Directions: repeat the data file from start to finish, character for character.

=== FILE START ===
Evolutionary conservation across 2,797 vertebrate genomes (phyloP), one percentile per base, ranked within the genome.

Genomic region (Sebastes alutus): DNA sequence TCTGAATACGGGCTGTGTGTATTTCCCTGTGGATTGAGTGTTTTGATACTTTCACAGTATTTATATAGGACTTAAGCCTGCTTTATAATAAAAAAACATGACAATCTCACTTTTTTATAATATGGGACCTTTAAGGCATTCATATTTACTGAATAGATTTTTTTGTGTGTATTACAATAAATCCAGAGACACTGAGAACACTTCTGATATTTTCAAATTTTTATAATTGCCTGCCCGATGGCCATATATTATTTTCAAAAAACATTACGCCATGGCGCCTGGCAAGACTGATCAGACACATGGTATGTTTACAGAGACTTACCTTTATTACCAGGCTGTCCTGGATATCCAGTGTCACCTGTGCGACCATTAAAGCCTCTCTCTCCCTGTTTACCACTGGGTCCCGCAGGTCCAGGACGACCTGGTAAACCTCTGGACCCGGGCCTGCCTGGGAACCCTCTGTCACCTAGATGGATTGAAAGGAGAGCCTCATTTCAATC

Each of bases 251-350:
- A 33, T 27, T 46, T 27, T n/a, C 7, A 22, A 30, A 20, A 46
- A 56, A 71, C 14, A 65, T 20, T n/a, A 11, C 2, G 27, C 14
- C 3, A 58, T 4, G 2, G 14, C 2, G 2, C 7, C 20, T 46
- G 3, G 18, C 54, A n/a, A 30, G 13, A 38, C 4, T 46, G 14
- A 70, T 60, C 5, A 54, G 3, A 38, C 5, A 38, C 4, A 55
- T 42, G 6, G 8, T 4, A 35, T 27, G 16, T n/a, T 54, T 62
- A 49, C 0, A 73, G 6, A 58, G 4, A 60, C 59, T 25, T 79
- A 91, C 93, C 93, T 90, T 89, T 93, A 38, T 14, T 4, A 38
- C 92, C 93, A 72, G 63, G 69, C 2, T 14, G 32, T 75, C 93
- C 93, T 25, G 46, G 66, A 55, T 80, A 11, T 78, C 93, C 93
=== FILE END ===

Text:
Evolutionary conservation across 2,797 vertebrate genomes (phyloP), one percentile per base, ranked within the genome.

Genomic region (Sebastes alutus): DNA sequence TCTGAATACGGGCTGTGTGTATTTCCCTGTGGATTGAGTGTTTTGATACTTTCACAGTATTTATATAGGACTTAAGCCTGCTTTATAATAAAAAAACATGACAATCTCACTTTTTTATAATATGGGACCTTTAAGGCATTCATATTTACTGAATAGATTTTTTTGTGTGTATTACAATAAATCCAGAGACACTGAGAACACTTCTGATATTTTCAAATTTTTATAATTGCCTGCCCGATGGCCATATATTATTTTCAAAAAACATTACGCCATGGCGCCTGGCAAGACTGATCAGACACATGGTATGTTTACAGAGACTTACCTTTATTACCAGGCTGTCCTGGATATCCAGTGTCACCTGTGCGACCATTAAAGCCTCTCTCTCCCTGTTTACCACTGGGTCCCGCAGGTCCAGGACGACCTGGTAAACCTCTGGACCCGGGCCTGCCTGGGAACCCTCTGTCACCTAGATGGATTGAAAGGAGAGCCTCATTTCAATC

Each of bases 251-350:
- A 33, T 27, T 46, T 27, T n/a, C 7, A 22, A 30, A 20, A 46
- A 56, A 71, C 14, A 65, T 20, T n/a, A 11, C 2, G 27, C 14
- C 3, A 58, T 4, G 2, G 14, C 2, G 2, C 7, C 20, T 46
- G 3, G 18, C 54, A n/a, A 30, G 13, A 38, C 4, T 46, G 14
- A 70, T 60, C 5, A 54, G 3, A 38, C 5, A 38, C 4, A 55
- T 42, G 6, G 8, T 4, A 35, T 27, G 16, T n/a, T 54, T 62
- A 49, C 0, A 73, G 6, A 58, G 4, A 60, C 59, T 25, T 79
- A 91, C 93, C 93, T 90, T 89, T 93, A 38, T 14, T 4, A 38
- C 92, C 93, A 72, G 63, G 69, C 2, T 14, G 32, T 75, C 93
- C 93, T 25, G 46, G 66, A 55, T 80, A 11, T 78, C 93, C 93